District heating is a type of heat network that usually uses natural gas to power a centralized heat production facility, or energy center. The heat is distributed through a pipe network that connects the energy center with different buildings, creating a heat network which is commonly defined as “central heating for cities.”
The researchers configured a network of heating pipes for three buildings of the KITC located in lsan, South Korea. The network uses a 310 kW ground-source heat pump as a heating source, paired with solar thermal collectors and a 10 kW fuel-cell system ran by natural gas. Two 994 square meter solar thermal arrays were installed in the parking lot and rooftop of one of the buildings, according to a KICT statement. The heat trading system also includes two hot water storage tanks with capacities of 40 m3 and 10 m3.
“When there is enough sunlight, hot water for heating is supplied by solar heat to the secondary pipe of district heating through a heat exchanger,” KICT explains in its statement. “When there is insufficient sunlight, hot water can be supplied through the heat pump system and the fuel-cell system.” The solution can be controlled both manually and automatically at the integrated control center, according to KICT.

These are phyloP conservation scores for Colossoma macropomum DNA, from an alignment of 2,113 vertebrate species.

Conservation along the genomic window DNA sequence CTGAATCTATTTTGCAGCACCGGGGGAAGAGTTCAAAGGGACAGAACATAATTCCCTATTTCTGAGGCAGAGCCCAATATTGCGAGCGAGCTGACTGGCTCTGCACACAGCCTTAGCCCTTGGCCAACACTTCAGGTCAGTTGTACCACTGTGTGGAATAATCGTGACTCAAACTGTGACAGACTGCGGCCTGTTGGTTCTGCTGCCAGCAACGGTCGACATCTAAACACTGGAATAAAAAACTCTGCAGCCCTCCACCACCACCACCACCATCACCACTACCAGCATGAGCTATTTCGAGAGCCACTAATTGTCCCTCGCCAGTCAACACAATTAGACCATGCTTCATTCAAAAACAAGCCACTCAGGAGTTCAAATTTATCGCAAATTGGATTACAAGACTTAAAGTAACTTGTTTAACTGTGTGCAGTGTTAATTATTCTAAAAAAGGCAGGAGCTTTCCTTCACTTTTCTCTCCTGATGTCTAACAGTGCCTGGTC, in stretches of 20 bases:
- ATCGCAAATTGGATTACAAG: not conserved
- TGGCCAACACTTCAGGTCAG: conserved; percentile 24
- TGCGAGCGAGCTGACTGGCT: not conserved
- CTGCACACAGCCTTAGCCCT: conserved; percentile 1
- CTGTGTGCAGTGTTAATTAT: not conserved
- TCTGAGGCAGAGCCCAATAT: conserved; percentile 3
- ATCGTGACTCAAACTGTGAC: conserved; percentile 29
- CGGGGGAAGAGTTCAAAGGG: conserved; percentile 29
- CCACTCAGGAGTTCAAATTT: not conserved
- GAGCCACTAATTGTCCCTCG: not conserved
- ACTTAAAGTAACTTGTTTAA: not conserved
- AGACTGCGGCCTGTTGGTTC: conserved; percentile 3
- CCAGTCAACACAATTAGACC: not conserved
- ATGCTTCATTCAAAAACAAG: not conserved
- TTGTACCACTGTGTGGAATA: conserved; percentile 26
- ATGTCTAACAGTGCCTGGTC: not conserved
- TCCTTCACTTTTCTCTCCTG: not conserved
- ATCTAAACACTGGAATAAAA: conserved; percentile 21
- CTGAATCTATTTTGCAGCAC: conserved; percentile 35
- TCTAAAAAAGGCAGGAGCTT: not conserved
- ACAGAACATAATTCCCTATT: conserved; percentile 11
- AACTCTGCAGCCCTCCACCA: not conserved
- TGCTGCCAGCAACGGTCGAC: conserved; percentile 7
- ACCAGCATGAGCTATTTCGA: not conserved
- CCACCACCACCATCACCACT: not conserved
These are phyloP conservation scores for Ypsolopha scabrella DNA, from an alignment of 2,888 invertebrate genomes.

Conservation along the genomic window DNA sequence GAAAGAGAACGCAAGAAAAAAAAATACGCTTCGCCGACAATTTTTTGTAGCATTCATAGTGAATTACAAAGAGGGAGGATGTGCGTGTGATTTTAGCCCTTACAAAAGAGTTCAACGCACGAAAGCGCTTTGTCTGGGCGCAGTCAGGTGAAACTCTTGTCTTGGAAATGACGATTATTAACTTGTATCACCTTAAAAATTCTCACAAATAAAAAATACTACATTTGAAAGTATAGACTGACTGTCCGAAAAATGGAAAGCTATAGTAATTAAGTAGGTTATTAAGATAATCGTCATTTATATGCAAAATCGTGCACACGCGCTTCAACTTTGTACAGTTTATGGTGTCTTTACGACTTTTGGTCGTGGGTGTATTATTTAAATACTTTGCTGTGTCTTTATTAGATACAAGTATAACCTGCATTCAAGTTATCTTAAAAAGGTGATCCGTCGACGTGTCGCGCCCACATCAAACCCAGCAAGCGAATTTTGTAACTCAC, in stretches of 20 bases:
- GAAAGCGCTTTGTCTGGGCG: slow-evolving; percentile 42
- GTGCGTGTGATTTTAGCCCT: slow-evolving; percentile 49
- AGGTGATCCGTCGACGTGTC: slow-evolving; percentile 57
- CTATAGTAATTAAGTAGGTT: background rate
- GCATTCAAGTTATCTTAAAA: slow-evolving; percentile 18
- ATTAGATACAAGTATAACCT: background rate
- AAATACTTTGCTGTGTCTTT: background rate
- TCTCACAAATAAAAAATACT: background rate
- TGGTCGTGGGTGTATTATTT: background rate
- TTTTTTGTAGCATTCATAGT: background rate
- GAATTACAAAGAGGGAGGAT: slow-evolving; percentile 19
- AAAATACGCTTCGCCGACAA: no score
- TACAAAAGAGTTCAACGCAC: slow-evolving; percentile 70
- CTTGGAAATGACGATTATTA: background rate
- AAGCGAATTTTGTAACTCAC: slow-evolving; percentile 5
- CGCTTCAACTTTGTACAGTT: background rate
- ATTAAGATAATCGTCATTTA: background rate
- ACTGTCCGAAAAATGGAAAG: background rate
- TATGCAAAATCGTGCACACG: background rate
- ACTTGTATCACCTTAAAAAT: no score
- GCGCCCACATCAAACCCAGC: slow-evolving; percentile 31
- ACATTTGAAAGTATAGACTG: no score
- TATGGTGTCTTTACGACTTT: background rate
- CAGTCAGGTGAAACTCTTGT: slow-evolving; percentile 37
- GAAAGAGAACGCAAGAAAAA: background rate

Residential solar combined with heat pump systems often produce excess heat due to a mismatch between the building’s heat demand, usually higher at night, and the renewables-based heat supply, stronger during the day. KICT’s solution was designed to minimize heating losses by allowing buildings to export this excess heat to the heat network through the so-called secondary pipe.
“The system has the potential to increase the use of renewable heat energy in cities and buildings, which will ultimately reduce their carbon emissions,” said researcher Yongki Kim.
The team first presented a computational fluid dynamics model to evaluate the required pipe insulation of the system in “Pipe Insulation Evaluation for Low-Temperature District Heating Implementation in South Korea,” published in Frontiers in Energy Research.
It now claims that the demonstration project shows “that the twin [bi-directional] pipe is effective in the network of low-temperature heat pipes with about 10% heat loss.”
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